Climate change & cotton production
Pakistan is among countries most vulnerable to devastating effects of climate change. Erratic weather in the past two seasons has crippled the country’s already ailing cotton sector. In the ongoing fiscal year, the loss to the economy caused due to the destruction of the cotton crop is being estimated at $3 billion in terms of revenue and jobs. Heavy rains and high temperature during the entire cotton-growing season from April to September have severely damaged the cotton crop. Last year, heavy rains and dry spells in south Punjab and Sindh, the two main cotton-growing regions in Pakistan, destroyed more than a third of the country’s expected cotton harvest.
Cotton is a major driver of the economy, as it contributes almost one per cent of GDP, according to the Pakistan Bureau of Statistics. This year, the government’s target of 15 million bales of cotton production is feared to fall drastically short of the target. To meet the demands of its textile industry, Pakistan regularly imports cotton mainly from Turkmenistan, Uzbekistan and the US. The All Pakistan Textile Mills Association says the country will likely have to import six million bales by June next. It will be double what it imported the previous fiscal year. Cotton accounts for 70 per cent of the basic cost of the final garment, so failure of the cotton crop means damage to the country’s economy. In Pakistan, cotton production fell by more than a quarter from 2011 to 2019. APTMA says around two per cent of the people whose livelihoods are linked with cotton and the textile sector are at risk of losing jobs this fiscal year.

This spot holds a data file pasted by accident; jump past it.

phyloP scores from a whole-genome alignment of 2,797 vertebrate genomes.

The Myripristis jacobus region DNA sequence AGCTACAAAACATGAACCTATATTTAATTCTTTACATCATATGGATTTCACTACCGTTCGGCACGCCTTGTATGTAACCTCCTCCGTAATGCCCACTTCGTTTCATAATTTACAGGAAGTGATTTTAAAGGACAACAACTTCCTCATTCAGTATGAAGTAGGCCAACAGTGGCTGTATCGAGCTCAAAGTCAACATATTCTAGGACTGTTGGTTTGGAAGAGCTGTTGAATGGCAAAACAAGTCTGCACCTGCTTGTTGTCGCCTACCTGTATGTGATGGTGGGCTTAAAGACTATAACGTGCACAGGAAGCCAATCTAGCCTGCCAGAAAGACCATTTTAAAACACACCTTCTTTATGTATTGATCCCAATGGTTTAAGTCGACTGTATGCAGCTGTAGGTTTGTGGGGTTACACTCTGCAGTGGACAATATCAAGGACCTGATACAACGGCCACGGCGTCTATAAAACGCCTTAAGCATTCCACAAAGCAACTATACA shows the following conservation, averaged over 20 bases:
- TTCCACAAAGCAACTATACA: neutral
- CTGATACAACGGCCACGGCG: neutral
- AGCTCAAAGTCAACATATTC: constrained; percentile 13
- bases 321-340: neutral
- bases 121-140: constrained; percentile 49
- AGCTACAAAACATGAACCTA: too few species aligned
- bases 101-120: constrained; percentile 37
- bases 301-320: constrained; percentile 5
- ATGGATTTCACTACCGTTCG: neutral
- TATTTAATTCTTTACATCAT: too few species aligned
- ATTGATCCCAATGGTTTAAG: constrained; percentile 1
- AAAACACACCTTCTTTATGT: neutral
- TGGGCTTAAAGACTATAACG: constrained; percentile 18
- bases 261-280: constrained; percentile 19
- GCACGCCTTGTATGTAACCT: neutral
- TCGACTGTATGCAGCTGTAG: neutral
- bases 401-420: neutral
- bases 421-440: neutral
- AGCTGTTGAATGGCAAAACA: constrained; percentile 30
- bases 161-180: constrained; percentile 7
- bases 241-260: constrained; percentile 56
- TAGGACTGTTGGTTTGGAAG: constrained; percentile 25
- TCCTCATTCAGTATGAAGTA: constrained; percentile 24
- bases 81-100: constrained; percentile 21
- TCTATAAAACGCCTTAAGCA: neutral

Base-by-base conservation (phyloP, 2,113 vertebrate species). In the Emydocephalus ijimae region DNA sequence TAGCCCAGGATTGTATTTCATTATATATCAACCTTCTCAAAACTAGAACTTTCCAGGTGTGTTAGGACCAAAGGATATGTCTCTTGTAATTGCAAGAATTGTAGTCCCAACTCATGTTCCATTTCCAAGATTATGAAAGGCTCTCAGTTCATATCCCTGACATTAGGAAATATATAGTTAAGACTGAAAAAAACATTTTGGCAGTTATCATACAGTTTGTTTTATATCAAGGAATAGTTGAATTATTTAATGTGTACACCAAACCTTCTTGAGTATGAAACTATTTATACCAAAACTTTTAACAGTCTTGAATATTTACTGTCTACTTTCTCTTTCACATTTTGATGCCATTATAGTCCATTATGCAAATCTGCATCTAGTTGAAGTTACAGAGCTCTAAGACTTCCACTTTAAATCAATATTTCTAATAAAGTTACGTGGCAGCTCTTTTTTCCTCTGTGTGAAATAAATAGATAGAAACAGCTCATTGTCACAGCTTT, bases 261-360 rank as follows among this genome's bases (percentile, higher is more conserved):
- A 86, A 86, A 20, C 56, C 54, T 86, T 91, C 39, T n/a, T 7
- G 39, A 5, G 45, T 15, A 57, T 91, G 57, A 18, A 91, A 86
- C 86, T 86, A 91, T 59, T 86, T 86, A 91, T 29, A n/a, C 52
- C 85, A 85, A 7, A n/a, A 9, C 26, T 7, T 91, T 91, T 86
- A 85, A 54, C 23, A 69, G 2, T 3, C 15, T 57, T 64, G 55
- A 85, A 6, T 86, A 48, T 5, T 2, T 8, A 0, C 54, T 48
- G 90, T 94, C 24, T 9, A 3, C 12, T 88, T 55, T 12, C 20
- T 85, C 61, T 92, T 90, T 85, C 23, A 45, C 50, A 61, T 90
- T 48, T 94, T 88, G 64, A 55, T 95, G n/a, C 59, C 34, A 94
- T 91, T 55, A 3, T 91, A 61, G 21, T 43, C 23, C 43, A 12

Farmers have demanded that they be provided timely information on weather condition to enable them to take remedial measures. At partition, in Pakistan were included regions which produce the finest long-staple Egyptian cotton. Besides climate change, other factors too might be contributing to the declining production. This needs to be looked into.